The emotions of home
The single most important sustainable design idea for the Benally home was to build it from the prevalent local, hence accessible, resource-namely dirt. We found a pile of rejected road base material that matched perfectly the sand/clay/aggregate ratio necessary to make non-stabilized (no added concrete) compressed earth blocks, eighty-four tons worth. The exterior was rigidly insulated and plastered, and then capped with off-the-shelf sheet metal. Water, of course, is the enemy. The compressed earth block was left exposed on the interior walls, to pick up the passive solar strength along with a concrete, radiant heated, slab floor. Beauty, along with efficiency, we believe, cannot be discounted when the word sustainable is bantered around. A green house that won’t soar the spirit is about as valuable as a green company that goes belly-up. The central hearth is key to the traditional Navajo home, so the approach began at exactly that focal point. The exterior fire pit, situated north and aimed toward breathtaking sandstone bluffs is an inverted funnel scavenged from the local dump. The roof shading at the back also acts as a traditional Navajo “shade house”. Extending in the other directions (intending to be cardinal in the Navajo creation story), the abovementioned compressed earth block walls point directly from the hearth focal point to the four sacred mountains. The semi-circular layout is a vestigial Hogan that actually resided here before the mission arrived. Materials are all natural-the steel found on sojourns across the tops of the bluffs, where gravel pits had formerly operated. Horizontal lines of corrugation match the striations of the bluff’s sandstone, and give the home an impressive presence upon approach.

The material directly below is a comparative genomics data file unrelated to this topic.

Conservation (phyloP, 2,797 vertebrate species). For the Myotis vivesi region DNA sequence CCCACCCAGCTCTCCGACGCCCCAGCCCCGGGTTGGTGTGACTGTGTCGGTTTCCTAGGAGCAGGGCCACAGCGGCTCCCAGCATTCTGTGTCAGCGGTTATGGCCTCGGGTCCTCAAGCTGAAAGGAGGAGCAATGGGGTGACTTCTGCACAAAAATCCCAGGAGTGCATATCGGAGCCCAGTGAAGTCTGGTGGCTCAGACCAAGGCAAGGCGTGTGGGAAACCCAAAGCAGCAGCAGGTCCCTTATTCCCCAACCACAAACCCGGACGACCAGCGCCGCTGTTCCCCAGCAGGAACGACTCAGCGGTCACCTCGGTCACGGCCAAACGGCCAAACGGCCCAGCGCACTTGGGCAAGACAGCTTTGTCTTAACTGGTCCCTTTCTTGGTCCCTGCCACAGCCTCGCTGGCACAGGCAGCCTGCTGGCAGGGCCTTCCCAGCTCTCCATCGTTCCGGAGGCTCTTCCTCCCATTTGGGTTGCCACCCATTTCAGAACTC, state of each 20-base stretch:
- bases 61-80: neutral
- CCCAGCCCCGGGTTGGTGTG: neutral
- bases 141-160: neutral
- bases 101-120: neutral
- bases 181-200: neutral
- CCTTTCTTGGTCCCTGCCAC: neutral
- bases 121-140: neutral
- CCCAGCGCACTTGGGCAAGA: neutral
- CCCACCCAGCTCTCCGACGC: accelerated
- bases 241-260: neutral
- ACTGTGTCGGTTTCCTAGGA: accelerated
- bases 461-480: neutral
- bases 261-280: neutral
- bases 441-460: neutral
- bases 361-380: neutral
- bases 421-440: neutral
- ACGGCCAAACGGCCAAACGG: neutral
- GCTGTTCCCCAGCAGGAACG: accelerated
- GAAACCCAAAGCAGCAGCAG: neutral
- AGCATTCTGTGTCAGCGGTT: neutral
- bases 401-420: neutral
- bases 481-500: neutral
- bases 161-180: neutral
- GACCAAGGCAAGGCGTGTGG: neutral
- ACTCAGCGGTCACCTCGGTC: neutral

Chris Brown, Camille Coons, Monica Fischle, Hunter Gundersen, Eric Hansen, Lindsay Helloman, Ryan McMullen, Matt Swindel, Chris Talvy, and Atsushi Yamamoto